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April 14, 2013: Digging in a Graveyard on Halloween, Helping Kids by Hiking and More

Mt. Kilimanjaro is one of the world's Seven Summits adventurer Len Stanmore climbed to help earn money for orphans in need through the organization Trekking for Kids. (photo by Emory Kristof)
Mt. Kilimanjaro is just one of the world’s Seven Summits that adventurer Len Stanmore climbed to earn money for orphans in need through the organization Trekking for Kids. (photo by Emory Kristof)

Every week, embark with host Boyd Matson on an exploration of the latest discoveries and interviews with some of the most fascinating people on the planet, on National Geographic Weekend.

Please check listings near you to find the best way to listen to National Geographic Weekend, or pick your favorite segments and listen now below!

Episode: 1315 – Air Date: April 14, 2013

HOUR 1

Most people retire when they want to slow down and stop to smell the roses. But Len Stanmore decided to speed up when, early in his retirement, he was trekking on Mt. Kilimanjaro and learned of the quest to climb the tallest mountain on each continent, known as the Seven Summits. Just a few years later, he had achieved that task. And he ran 155 miles across the world’s most forbidding deserts. And he skied to both poles. But his adventures found meaning when he linked up with Trekking for Kids, to help improve the lives of orphans around the world.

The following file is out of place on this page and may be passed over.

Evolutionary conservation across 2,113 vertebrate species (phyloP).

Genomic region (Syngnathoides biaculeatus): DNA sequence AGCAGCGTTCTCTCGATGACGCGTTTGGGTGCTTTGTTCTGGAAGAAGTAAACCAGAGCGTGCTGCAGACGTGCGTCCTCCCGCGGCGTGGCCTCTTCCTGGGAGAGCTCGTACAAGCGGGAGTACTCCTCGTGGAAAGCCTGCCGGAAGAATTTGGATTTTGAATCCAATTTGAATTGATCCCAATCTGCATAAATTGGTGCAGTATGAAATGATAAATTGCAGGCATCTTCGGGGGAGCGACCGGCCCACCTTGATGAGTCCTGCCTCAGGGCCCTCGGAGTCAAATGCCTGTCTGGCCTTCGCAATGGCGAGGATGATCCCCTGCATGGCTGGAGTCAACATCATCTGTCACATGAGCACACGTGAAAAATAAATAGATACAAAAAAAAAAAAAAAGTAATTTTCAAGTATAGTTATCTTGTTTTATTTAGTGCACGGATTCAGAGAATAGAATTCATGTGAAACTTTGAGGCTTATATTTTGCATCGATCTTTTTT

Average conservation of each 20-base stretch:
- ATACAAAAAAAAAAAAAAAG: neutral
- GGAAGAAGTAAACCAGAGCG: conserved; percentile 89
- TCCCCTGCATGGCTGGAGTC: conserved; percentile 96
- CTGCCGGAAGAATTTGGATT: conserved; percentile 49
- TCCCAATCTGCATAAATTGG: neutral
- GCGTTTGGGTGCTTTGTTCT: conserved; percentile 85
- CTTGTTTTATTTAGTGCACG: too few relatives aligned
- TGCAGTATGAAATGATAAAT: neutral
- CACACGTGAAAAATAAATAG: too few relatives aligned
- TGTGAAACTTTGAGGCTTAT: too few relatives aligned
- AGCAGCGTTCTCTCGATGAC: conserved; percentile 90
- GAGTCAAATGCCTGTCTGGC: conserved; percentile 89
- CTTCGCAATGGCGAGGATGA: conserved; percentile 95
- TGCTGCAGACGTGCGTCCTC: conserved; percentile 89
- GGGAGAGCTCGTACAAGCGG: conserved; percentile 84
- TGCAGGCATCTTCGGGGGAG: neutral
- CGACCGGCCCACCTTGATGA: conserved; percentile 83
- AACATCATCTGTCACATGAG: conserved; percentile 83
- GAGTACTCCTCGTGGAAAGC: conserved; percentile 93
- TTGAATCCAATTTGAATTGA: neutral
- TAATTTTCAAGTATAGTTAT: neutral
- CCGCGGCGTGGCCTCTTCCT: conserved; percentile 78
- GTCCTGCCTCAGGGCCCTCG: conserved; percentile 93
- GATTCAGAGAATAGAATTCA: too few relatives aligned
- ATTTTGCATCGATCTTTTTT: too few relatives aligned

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Most biologists are careful not to give human traits and motivations to the animals that they study. But certain animals – apes, notably – do exhibit traits that once were understood as uniquely human. Comforting a group member in grief, providing care to the elderly, and expectation of equal treatment are all moral behaviors performed by primates that help explain a social moral code in humans. Frans de Waal is a primatologist whose new book, The Bonobo And the Atheist: In Search of Humanism Among the Primates outlines the evolution of ethics and morals in apes in an attempt to explain the birth of religious belief in humans. 

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Biologists studying animals in the field often have to hike miles through jungles and brush just to get a single glimpse of their species. But Luke Dollar and Andrew Jacobson tell Boyd that drone technology allows biologists to survey a much wider area. Lightweight aircraft are fairly easy to control and can follow animals as big as elephants or as small as lemurs, in a wide variety of terrain. They brought a drone to Madagascar to track and study the fossa, which can be elusive in the jungles.

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On a recent trip to Botswana, Boyd heard tales of locals who would steal a kill from a lion. While visiting Kwando Lebala Lodge, Boyd’s guide, Balepi Mokwami tells him that they would regularly encourage a lion to share the meal that they’ve killed. Mokwami says that surprising a lion can be the biggest mistake a person will make. His trick is to slowly approach the cat in plain view, and appear as unafraid as possible, even if the lion starts to charge.